It’s also great to see that there’s much more wrestling involved and since the characters end up having to compete with a men’s wrestling show, their moves are bigger, rougher and more daring and watching the actresses fully commit to the more physically demanding fight choreography is mightily impressive and a joy to behold. Plus, the final Battle Royale is just wonderful – a real punch the air moment.

Stepping back into the role of Ruth Wilder (and her amazing wrestling character Zoya the Destroya) is Alison Brie and in this series, she comes to life even more and really delivers on the many funny moments – proving herself to be a terrific performer as she makes Ruth a truly delightful, well rounded character. But it’s not all smooth sailing for her as at the start of the series, Ruth is constantly ignored, insulted and trampled over, particularly by Sam and Debbie, and we really feel for her as she tries her best to bring good ideas to the table (she clearly cares about the show more than anyone else) and we see how hard it is for her to keep her emotions in check and “play nice” while others are mistreating her. Continually determined and upbeat, Ruth develops well in this second series, getting that little bit more character depth, and Brie is remarkable in the role.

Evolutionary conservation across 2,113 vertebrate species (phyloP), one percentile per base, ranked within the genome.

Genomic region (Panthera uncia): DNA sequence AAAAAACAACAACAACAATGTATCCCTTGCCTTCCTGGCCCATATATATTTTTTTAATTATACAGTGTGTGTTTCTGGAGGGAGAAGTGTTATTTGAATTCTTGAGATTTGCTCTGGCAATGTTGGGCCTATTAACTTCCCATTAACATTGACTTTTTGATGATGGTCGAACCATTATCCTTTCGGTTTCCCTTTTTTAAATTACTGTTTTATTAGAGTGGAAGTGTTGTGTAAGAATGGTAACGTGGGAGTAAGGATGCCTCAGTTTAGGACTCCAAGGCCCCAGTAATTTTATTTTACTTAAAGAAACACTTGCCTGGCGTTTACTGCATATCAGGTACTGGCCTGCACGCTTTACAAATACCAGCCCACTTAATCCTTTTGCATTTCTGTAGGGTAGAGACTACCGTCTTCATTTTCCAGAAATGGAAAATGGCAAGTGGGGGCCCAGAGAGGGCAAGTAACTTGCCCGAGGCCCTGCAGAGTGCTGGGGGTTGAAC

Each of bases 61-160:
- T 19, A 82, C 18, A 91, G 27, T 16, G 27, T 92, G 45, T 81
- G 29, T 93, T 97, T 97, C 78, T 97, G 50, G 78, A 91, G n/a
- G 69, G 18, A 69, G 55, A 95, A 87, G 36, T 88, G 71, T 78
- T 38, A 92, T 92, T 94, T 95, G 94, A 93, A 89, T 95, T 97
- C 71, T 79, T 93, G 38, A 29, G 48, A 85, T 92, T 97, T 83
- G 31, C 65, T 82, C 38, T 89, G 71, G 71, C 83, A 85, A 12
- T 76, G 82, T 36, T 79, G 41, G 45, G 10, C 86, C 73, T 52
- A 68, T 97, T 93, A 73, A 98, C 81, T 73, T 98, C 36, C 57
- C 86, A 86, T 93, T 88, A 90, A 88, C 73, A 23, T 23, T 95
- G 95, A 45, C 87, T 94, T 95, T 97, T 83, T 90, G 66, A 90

Betty Gilpin also does something different with her character of Debbie Egan/Liberty Belle as she deals with the fallout of her marriage by throwing her weight around and demanding a role as producer. In this series, she becomes something of an antagonist since she distances herself from the rest of the group and she treats Ruth unfairly as she faces the crisis in her own life; she’s less likeable but at the end of the day, she’s an important part of the team and Gilpin continues to be a strong performer. And Marc Maron returns as the brash director Sam Silvia but, like Debbie, it’s actually difficult to get behind him at the beginning of the series as he too treats Ruth harshly by shooting down all her ideas, his jealousy and chauvinism leading him to punish her for taking the reins on his show but despite this character inconsistency, he soon goes back to being the lovable prick we know and love and we yet again see him as a staunch protector of his girls, gradually developing a certain fondness for Ruth and attempting to be a father to Justine.